There is a frankness here, an honest appraisal of the situation, not unlike one of David Hockney’s double portraits—a spare but impactful bit of storytelling. But these are brutally personal. Together they become panels in a storyboard, a photo essay showing transition, frustration, acceptance, and grieving. The compositions are often quite beautiful, the subjects standing or sitting at right angles to each other, filling space with their frets or weathering indignity with a heartbreaking calm.
It has now been four years since her father passed away, and Gydesen says the grieving really hit her hard only over the past year or so. “I knew when I was doing this work,” she says, “that by focusing on documenting it, it was like a little shield to my emotions.”
It’s not the only series she has done around death. After starting out her career following Jesse Jackson’s 1988 campaign, Gydesen soon followed fellow Minnesotan Paul Wellstone onto the campaign trail in his successful bid for the U.S. Senate. Twelve years later, just weeks ahead of his likely reelection to a third term, Wellstone was killed in a fluke plane crash along with his wife Sheila and six others. Gydesen grabbed her camera and headed for campaign headquarters to document a much more public (and politicized) grieving process.
I wonder where she sees herself in all of this: a participant, a critic, an artist? “The one thread through my work is that I’ve always thought of myself as a visual historian more than anything,” she says, adding that receiving the McKnight has been a huge honor, especially now that the award for photography has been combined with the larger visual arts fellowship. “Documentary photography has always been the poor bastard of the art world. Is it art? I think the way I do it, it certainly is.”
She’s not wrong. The visual history I get to see in her studio is visceral and present, images with a keen eye for observation and a subtle point of view. It doesn’t hurt that she is a self-professed political junkie. She was there in 2004 for the Howard Dean Scream. She recalls hiding her press pass from Bill Clinton’s staff so she could roam free and avoid being corralled into “photo jail.” She’s seen and shot the great American electorate in all its weirdo perversion: the Pat Buchanan bigots, the Ross Perot chuckleheads, a Bill Clinton fan with a miniature American flag sticking out of his pants. There are some true believers mixed in there, too, particularly around Jackson and Wellstone.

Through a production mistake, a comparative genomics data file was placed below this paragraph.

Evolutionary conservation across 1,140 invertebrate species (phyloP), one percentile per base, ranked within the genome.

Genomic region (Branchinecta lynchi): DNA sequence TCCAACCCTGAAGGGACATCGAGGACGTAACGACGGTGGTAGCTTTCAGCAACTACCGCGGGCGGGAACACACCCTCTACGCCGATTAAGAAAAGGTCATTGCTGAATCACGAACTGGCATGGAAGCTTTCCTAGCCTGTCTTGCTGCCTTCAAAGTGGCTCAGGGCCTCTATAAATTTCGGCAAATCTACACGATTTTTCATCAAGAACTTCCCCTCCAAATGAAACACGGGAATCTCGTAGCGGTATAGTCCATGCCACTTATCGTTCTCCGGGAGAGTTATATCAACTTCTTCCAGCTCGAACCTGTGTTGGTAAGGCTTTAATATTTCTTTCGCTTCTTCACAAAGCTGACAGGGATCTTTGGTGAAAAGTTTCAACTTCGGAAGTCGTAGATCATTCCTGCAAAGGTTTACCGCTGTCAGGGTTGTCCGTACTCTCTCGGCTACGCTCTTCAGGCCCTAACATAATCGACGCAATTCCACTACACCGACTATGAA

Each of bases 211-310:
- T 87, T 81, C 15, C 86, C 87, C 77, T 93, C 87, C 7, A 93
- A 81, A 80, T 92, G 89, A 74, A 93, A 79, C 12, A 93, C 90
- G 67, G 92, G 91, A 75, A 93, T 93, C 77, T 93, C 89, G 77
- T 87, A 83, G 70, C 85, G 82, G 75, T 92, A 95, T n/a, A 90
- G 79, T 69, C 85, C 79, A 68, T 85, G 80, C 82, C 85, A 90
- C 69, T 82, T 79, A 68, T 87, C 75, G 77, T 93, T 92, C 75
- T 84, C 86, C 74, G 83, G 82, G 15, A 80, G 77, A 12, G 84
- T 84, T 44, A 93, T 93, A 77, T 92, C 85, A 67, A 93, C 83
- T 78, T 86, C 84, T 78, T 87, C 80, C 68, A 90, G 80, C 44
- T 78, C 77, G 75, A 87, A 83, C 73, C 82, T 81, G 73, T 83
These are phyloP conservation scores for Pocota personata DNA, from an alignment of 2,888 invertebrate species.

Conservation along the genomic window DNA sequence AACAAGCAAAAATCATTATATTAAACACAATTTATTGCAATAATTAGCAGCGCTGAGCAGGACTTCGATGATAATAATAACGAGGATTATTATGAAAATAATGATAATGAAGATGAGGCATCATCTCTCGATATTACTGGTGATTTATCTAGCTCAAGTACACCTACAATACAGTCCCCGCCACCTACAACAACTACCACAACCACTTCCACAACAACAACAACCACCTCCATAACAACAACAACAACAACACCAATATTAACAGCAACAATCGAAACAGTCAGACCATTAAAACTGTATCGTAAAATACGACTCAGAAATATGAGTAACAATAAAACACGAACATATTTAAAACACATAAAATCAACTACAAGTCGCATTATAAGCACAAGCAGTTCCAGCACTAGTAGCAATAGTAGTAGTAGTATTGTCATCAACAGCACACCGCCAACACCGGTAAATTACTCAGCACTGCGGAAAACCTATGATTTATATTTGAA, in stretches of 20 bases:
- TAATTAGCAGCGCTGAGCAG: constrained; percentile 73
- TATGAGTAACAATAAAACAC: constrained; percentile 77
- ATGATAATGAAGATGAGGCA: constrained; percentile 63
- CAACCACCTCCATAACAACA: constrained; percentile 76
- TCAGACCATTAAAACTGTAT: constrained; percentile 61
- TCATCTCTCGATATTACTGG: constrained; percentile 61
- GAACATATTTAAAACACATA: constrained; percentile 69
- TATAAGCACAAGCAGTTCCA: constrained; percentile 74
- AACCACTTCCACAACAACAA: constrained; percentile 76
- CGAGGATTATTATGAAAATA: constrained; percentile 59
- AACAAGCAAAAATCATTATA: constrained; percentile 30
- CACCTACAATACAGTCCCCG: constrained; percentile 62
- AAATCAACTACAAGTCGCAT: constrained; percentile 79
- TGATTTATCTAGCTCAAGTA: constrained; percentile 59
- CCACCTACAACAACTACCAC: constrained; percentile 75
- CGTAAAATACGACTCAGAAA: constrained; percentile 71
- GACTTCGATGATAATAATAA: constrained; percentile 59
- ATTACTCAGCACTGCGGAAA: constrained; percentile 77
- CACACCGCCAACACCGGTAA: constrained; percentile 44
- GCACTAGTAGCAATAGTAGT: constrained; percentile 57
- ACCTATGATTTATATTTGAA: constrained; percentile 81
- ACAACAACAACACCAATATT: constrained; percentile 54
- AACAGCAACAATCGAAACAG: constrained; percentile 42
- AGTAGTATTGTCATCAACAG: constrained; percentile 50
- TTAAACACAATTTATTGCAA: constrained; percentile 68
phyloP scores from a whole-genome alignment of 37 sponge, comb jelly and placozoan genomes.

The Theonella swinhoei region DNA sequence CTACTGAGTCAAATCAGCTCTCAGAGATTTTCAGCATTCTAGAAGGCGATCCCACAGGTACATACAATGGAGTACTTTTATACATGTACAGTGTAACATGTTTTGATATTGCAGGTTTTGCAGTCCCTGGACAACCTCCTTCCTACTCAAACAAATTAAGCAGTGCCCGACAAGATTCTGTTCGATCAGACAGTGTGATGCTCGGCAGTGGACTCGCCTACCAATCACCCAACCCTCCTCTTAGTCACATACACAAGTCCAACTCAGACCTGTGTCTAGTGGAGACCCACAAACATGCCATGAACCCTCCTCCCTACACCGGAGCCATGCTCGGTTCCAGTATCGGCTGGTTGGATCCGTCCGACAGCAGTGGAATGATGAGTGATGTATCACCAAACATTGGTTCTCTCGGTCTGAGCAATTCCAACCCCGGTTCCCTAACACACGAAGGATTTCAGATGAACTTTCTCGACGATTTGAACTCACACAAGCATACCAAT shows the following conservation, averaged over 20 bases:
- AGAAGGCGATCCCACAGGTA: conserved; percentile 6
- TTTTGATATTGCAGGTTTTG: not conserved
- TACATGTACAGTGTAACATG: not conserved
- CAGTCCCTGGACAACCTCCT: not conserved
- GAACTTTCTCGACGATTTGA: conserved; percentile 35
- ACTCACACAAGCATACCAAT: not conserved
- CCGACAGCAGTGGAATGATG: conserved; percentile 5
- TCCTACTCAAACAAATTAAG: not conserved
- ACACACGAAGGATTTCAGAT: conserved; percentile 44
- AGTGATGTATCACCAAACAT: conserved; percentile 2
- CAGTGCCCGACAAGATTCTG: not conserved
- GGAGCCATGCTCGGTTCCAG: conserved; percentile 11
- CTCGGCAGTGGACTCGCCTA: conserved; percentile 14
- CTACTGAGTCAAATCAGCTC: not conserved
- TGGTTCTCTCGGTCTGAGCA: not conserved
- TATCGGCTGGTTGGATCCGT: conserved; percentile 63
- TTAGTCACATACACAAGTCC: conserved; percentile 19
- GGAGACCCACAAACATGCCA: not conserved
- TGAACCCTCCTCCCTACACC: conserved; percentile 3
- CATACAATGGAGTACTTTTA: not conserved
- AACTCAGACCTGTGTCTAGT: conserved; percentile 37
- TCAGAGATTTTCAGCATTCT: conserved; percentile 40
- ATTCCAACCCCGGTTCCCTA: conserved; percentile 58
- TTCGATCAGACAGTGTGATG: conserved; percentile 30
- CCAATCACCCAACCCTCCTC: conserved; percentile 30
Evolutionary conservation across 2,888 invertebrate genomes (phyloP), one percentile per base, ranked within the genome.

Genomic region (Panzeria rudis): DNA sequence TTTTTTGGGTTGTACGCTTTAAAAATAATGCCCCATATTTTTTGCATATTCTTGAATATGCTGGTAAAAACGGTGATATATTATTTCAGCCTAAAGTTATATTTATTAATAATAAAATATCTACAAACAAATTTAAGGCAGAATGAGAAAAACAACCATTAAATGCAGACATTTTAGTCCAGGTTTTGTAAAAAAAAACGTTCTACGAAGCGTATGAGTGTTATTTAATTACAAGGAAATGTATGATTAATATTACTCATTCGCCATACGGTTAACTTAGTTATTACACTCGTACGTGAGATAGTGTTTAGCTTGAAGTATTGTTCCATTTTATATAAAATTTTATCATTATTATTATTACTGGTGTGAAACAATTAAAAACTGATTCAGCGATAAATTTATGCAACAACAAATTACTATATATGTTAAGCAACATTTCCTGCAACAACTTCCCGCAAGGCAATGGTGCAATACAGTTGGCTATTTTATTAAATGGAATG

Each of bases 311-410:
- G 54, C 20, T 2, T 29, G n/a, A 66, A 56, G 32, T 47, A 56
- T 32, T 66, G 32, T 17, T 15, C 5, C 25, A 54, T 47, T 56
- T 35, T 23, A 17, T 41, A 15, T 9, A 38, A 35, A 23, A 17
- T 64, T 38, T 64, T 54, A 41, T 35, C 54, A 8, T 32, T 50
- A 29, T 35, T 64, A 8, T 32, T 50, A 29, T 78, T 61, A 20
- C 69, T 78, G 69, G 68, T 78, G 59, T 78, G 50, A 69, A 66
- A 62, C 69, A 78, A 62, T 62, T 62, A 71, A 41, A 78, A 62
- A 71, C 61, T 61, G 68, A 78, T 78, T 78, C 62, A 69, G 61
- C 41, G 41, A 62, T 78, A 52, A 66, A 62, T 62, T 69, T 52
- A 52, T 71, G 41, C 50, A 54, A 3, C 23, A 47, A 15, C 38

It also feels a bit quaint, looking back at pictures from the ‘80s and ‘90s, given today’s climate. “I’m worried about 2020,” Gydesen admits. “We’ll see what happens.” She is considering heading down to the Iowa county fairs this summer to document the endless stream of Democratic candidates and the voters they will be trying to woo. What might keep her away, though, is her rock.
“As soon as I saw this rock, I was all done. It’s just amazing.” It’s made of basalt, she says, lighting up after all the talk about politics; “it’s like a glacial, from-the-beginning-of-time kind of rock.” A bit of advice given to her by Larry Fink, a fellow photographer, has helped guide her eye over decades of work as a freelancer in the public sphere: “Just make photos for yourself.” My guess is there may be many more person-less portraits to come.
Gydesen's rock in northern Minnesota.
The conversation between these two amazing artists and visiting curator Eugenie Tsai will take place Thursday, April 18th, at 6:30pm in the Pillsbury Auditorium at Mia. For more info and to reserve tickets for this free event, visit their event page.
To see more of David Goldes's work, visit his website. One of his recent drawings, Circuit Drawings: Touching #24, is also currently on view in Growing the Collection: Drawings and Collage, 1960 to Now, at Mia through September 1, 2019.
To see more of Terry Gydesen's work, visit her website.
More information on upcoming McKnight Discussion Series events can be found at mcad.edu. All photos courtesy of the artists unless otherwise noted.